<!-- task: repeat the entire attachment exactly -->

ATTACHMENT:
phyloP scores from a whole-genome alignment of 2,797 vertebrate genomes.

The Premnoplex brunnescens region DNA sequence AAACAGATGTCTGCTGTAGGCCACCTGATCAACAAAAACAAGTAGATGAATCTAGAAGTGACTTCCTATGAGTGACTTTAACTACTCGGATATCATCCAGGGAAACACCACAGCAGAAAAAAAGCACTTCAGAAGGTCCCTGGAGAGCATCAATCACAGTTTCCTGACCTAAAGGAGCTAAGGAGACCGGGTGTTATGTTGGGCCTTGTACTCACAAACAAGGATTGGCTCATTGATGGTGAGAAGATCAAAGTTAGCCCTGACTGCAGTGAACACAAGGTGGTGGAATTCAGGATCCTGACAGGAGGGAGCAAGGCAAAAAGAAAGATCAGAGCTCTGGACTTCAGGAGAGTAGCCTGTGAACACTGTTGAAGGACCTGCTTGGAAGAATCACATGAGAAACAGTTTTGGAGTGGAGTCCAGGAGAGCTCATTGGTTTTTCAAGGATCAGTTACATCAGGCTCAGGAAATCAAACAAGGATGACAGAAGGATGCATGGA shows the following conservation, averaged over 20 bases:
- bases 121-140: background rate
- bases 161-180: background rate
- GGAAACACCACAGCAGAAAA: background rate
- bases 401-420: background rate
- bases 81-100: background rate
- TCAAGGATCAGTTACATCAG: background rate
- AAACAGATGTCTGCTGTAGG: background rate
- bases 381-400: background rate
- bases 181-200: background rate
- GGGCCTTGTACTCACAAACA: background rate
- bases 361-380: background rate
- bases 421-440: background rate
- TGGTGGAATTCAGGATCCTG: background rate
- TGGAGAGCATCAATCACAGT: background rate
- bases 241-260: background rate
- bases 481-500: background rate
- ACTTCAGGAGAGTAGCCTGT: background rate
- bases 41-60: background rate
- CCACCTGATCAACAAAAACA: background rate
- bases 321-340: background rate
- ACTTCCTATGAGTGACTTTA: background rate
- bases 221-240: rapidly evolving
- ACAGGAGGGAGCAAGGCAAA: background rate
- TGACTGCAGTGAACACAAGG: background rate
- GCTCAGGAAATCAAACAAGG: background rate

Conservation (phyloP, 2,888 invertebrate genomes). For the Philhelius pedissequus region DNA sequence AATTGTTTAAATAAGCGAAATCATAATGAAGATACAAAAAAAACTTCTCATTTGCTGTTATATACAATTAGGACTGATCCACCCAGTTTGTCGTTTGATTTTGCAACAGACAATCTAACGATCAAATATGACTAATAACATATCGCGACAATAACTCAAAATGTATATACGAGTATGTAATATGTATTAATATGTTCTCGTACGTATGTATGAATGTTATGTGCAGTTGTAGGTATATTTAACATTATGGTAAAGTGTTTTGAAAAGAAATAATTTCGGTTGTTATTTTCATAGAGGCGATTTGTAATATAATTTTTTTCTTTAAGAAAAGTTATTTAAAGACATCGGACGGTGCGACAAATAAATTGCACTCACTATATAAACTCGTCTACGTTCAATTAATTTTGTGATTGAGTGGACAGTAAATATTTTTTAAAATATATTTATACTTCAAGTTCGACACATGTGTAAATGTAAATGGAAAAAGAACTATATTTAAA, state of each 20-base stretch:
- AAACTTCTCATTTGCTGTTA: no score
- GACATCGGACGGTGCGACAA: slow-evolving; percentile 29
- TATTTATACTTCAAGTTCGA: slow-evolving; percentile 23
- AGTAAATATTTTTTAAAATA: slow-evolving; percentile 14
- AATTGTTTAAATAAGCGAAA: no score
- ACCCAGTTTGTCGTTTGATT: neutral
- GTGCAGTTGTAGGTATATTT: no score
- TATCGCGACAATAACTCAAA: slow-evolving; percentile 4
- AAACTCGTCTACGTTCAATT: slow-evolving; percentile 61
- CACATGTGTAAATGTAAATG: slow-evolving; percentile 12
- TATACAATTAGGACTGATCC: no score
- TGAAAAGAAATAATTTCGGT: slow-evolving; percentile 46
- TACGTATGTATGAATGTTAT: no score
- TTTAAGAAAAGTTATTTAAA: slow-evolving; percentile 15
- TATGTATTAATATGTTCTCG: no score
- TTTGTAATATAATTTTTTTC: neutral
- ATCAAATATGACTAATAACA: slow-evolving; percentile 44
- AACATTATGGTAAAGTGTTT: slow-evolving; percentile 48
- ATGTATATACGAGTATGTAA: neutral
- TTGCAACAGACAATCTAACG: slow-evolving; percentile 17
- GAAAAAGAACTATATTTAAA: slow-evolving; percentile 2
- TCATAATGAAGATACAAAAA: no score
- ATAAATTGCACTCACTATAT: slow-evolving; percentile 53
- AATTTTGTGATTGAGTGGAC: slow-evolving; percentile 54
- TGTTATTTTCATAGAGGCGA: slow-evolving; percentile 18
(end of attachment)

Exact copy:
phyloP scores from a whole-genome alignment of 2,797 vertebrate genomes.

The Premnoplex brunnescens region DNA sequence AAACAGATGTCTGCTGTAGGCCACCTGATCAACAAAAACAAGTAGATGAATCTAGAAGTGACTTCCTATGAGTGACTTTAACTACTCGGATATCATCCAGGGAAACACCACAGCAGAAAAAAAGCACTTCAGAAGGTCCCTGGAGAGCATCAATCACAGTTTCCTGACCTAAAGGAGCTAAGGAGACCGGGTGTTATGTTGGGCCTTGTACTCACAAACAAGGATTGGCTCATTGATGGTGAGAAGATCAAAGTTAGCCCTGACTGCAGTGAACACAAGGTGGTGGAATTCAGGATCCTGACAGGAGGGAGCAAGGCAAAAAGAAAGATCAGAGCTCTGGACTTCAGGAGAGTAGCCTGTGAACACTGTTGAAGGACCTGCTTGGAAGAATCACATGAGAAACAGTTTTGGAGTGGAGTCCAGGAGAGCTCATTGGTTTTTCAAGGATCAGTTACATCAGGCTCAGGAAATCAAACAAGGATGACAGAAGGATGCATGGA shows the following conservation, averaged over 20 bases:
- bases 121-140: background rate
- bases 161-180: background rate
- GGAAACACCACAGCAGAAAA: background rate
- bases 401-420: background rate
- bases 81-100: background rate
- TCAAGGATCAGTTACATCAG: background rate
- AAACAGATGTCTGCTGTAGG: background rate
- bases 381-400: background rate
- bases 181-200: background rate
- GGGCCTTGTACTCACAAACA: background rate
- bases 361-380: background rate
- bases 421-440: background rate
- TGGTGGAATTCAGGATCCTG: background rate
- TGGAGAGCATCAATCACAGT: background rate
- bases 241-260: background rate
- bases 481-500: background rate
- ACTTCAGGAGAGTAGCCTGT: background rate
- bases 41-60: background rate
- CCACCTGATCAACAAAAACA: background rate
- bases 321-340: background rate
- ACTTCCTATGAGTGACTTTA: background rate
- bases 221-240: rapidly evolving
- ACAGGAGGGAGCAAGGCAAA: background rate
- TGACTGCAGTGAACACAAGG: background rate
- GCTCAGGAAATCAAACAAGG: background rate

Conservation (phyloP, 2,888 invertebrate genomes). For the Philhelius pedissequus region DNA sequence AATTGTTTAAATAAGCGAAATCATAATGAAGATACAAAAAAAACTTCTCATTTGCTGTTATATACAATTAGGACTGATCCACCCAGTTTGTCGTTTGATTTTGCAACAGACAATCTAACGATCAAATATGACTAATAACATATCGCGACAATAACTCAAAATGTATATACGAGTATGTAATATGTATTAATATGTTCTCGTACGTATGTATGAATGTTATGTGCAGTTGTAGGTATATTTAACATTATGGTAAAGTGTTTTGAAAAGAAATAATTTCGGTTGTTATTTTCATAGAGGCGATTTGTAATATAATTTTTTTCTTTAAGAAAAGTTATTTAAAGACATCGGACGGTGCGACAAATAAATTGCACTCACTATATAAACTCGTCTACGTTCAATTAATTTTGTGATTGAGTGGACAGTAAATATTTTTTAAAATATATTTATACTTCAAGTTCGACACATGTGTAAATGTAAATGGAAAAAGAACTATATTTAAA, state of each 20-base stretch:
- AAACTTCTCATTTGCTGTTA: no score
- GACATCGGACGGTGCGACAA: slow-evolving; percentile 29
- TATTTATACTTCAAGTTCGA: slow-evolving; percentile 23
- AGTAAATATTTTTTAAAATA: slow-evolving; percentile 14
- AATTGTTTAAATAAGCGAAA: no score
- ACCCAGTTTGTCGTTTGATT: neutral
- GTGCAGTTGTAGGTATATTT: no score
- TATCGCGACAATAACTCAAA: slow-evolving; percentile 4
- AAACTCGTCTACGTTCAATT: slow-evolving; percentile 61
- CACATGTGTAAATGTAAATG: slow-evolving; percentile 12
- TATACAATTAGGACTGATCC: no score
- TGAAAAGAAATAATTTCGGT: slow-evolving; percentile 46
- TACGTATGTATGAATGTTAT: no score
- TTTAAGAAAAGTTATTTAAA: slow-evolving; percentile 15
- TATGTATTAATATGTTCTCG: no score
- TTTGTAATATAATTTTTTTC: neutral
- ATCAAATATGACTAATAACA: slow-evolving; percentile 44
- AACATTATGGTAAAGTGTTT: slow-evolving; percentile 48
- ATGTATATACGAGTATGTAA: neutral
- TTGCAACAGACAATCTAACG: slow-evolving; percentile 17
- GAAAAAGAACTATATTTAAA: slow-evolving; percentile 2
- TCATAATGAAGATACAAAAA: no score
- ATAAATTGCACTCACTATAT: slow-evolving; percentile 53
- AATTTTGTGATTGAGTGGAC: slow-evolving; percentile 54
- TGTTATTTTCATAGAGGCGA: slow-evolving; percentile 18